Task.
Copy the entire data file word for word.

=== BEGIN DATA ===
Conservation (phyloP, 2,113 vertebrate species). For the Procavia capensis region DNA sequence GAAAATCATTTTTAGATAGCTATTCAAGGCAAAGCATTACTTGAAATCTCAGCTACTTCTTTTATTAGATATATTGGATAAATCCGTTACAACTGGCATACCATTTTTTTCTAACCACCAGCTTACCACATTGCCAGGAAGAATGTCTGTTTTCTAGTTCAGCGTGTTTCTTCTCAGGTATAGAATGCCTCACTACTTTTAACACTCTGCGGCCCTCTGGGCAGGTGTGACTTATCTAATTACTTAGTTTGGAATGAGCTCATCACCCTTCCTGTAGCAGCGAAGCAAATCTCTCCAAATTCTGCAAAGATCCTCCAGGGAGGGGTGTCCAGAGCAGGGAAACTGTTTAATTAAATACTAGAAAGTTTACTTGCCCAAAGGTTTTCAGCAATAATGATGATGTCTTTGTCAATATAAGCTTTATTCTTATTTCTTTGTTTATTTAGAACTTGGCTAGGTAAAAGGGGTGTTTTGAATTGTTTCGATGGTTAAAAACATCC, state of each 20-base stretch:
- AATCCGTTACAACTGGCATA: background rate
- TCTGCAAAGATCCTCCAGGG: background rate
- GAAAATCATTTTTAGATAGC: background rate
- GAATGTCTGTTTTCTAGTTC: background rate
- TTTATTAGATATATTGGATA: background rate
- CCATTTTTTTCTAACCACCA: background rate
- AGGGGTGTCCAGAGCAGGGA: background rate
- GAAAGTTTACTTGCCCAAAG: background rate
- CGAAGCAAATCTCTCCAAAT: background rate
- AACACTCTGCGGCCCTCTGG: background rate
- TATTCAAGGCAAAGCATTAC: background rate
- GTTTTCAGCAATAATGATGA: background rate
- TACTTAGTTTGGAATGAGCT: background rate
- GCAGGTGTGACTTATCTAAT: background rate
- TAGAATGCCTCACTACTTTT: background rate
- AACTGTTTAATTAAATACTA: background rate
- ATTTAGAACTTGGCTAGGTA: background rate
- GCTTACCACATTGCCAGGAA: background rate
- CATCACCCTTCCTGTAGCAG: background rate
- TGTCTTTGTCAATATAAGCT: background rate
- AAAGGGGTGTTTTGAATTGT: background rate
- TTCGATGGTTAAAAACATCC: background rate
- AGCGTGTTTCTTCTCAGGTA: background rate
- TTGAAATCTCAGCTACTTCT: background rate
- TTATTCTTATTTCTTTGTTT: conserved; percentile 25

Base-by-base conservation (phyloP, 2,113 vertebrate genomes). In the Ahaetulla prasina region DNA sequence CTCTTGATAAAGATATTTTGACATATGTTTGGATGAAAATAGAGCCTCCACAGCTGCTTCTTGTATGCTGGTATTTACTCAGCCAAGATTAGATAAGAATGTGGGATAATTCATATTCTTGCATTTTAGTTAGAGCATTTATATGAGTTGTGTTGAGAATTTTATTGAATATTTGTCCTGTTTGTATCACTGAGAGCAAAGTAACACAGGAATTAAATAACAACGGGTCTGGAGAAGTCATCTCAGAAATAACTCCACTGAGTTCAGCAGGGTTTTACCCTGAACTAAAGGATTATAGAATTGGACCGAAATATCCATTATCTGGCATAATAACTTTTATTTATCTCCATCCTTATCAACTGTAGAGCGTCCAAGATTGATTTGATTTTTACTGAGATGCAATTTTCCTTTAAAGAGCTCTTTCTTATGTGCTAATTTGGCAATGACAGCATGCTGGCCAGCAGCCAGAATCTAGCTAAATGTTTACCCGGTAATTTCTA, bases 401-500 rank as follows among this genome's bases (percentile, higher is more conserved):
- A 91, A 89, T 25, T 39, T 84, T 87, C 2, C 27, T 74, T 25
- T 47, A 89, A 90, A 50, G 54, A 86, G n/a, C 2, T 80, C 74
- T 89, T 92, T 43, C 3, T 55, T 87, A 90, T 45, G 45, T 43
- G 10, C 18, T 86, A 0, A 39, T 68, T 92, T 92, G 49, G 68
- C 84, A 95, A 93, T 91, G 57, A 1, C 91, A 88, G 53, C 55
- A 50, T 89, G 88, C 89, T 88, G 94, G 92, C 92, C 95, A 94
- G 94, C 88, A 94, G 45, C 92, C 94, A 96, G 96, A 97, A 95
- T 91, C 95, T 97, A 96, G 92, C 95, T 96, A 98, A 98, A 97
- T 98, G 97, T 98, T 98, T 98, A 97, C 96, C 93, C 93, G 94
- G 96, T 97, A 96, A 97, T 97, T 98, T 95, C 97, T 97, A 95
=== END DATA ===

Conservation (phyloP, 2,113 vertebrate species). For the Procavia capensis region DNA sequence GAAAATCATTTTTAGATAGCTATTCAAGGCAAAGCATTACTTGAAATCTCAGCTACTTCTTTTATTAGATATATTGGATAAATCCGTTACAACTGGCATACCATTTTTTTCTAACCACCAGCTTACCACATTGCCAGGAAGAATGTCTGTTTTCTAGTTCAGCGTGTTTCTTCTCAGGTATAGAATGCCTCACTACTTTTAACACTCTGCGGCCCTCTGGGCAGGTGTGACTTATCTAATTACTTAGTTTGGAATGAGCTCATCACCCTTCCTGTAGCAGCGAAGCAAATCTCTCCAAATTCTGCAAAGATCCTCCAGGGAGGGGTGTCCAGAGCAGGGAAACTGTTTAATTAAATACTAGAAAGTTTACTTGCCCAAAGGTTTTCAGCAATAATGATGATGTCTTTGTCAATATAAGCTTTATTCTTATTTCTTTGTTTATTTAGAACTTGGCTAGGTAAAAGGGGTGTTTTGAATTGTTTCGATGGTTAAAAACATCC, state of each 20-base stretch:
- AATCCGTTACAACTGGCATA: background rate
- TCTGCAAAGATCCTCCAGGG: background rate
- GAAAATCATTTTTAGATAGC: background rate
- GAATGTCTGTTTTCTAGTTC: background rate
- TTTATTAGATATATTGGATA: background rate
- CCATTTTTTTCTAACCACCA: background rate
- AGGGGTGTCCAGAGCAGGGA: background rate
- GAAAGTTTACTTGCCCAAAG: background rate
- CGAAGCAAATCTCTCCAAAT: background rate
- AACACTCTGCGGCCCTCTGG: background rate
- TATTCAAGGCAAAGCATTAC: background rate
- GTTTTCAGCAATAATGATGA: background rate
- TACTTAGTTTGGAATGAGCT: background rate
- GCAGGTGTGACTTATCTAAT: background rate
- TAGAATGCCTCACTACTTTT: background rate
- AACTGTTTAATTAAATACTA: background rate
- ATTTAGAACTTGGCTAGGTA: background rate
- GCTTACCACATTGCCAGGAA: background rate
- CATCACCCTTCCTGTAGCAG: background rate
- TGTCTTTGTCAATATAAGCT: background rate
- AAAGGGGTGTTTTGAATTGT: background rate
- TTCGATGGTTAAAAACATCC: background rate
- AGCGTGTTTCTTCTCAGGTA: background rate
- TTGAAATCTCAGCTACTTCT: background rate
- TTATTCTTATTTCTTTGTTT: conserved; percentile 25

Base-by-base conservation (phyloP, 2,113 vertebrate genomes). In the Ahaetulla prasina region DNA sequence CTCTTGATAAAGATATTTTGACATATGTTTGGATGAAAATAGAGCCTCCACAGCTGCTTCTTGTATGCTGGTATTTACTCAGCCAAGATTAGATAAGAATGTGGGATAATTCATATTCTTGCATTTTAGTTAGAGCATTTATATGAGTTGTGTTGAGAATTTTATTGAATATTTGTCCTGTTTGTATCACTGAGAGCAAAGTAACACAGGAATTAAATAACAACGGGTCTGGAGAAGTCATCTCAGAAATAACTCCACTGAGTTCAGCAGGGTTTTACCCTGAACTAAAGGATTATAGAATTGGACCGAAATATCCATTATCTGGCATAATAACTTTTATTTATCTCCATCCTTATCAACTGTAGAGCGTCCAAGATTGATTTGATTTTTACTGAGATGCAATTTTCCTTTAAAGAGCTCTTTCTTATGTGCTAATTTGGCAATGACAGCATGCTGGCCAGCAGCCAGAATCTAGCTAAATGTTTACCCGGTAATTTCTA, bases 401-500 rank as follows among this genome's bases (percentile, higher is more conserved):
- A 91, A 89, T 25, T 39, T 84, T 87, C 2, C 27, T 74, T 25
- T 47, A 89, A 90, A 50, G 54, A 86, G n/a, C 2, T 80, C 74
- T 89, T 92, T 43, C 3, T 55, T 87, A 90, T 45, G 45, T 43
- G 10, C 18, T 86, A 0, A 39, T 68, T 92, T 92, G 49, G 68
- C 84, A 95, A 93, T 91, G 57, A 1, C 91, A 88, G 53, C 55
- A 50, T 89, G 88, C 89, T 88, G 94, G 92, C 92, C 95, A 94
- G 94, C 88, A 94, G 45, C 92, C 94, A 96, G 96, A 97, A 95
- T 91, C 95, T 97, A 96, G 92, C 95, T 96, A 98, A 98, A 97
- T 98, G 97, T 98, T 98, T 98, A 97, C 96, C 93, C 93, G 94
- G 96, T 97, A 96, A 97, T 97, T 98, T 95, C 97, T 97, A 95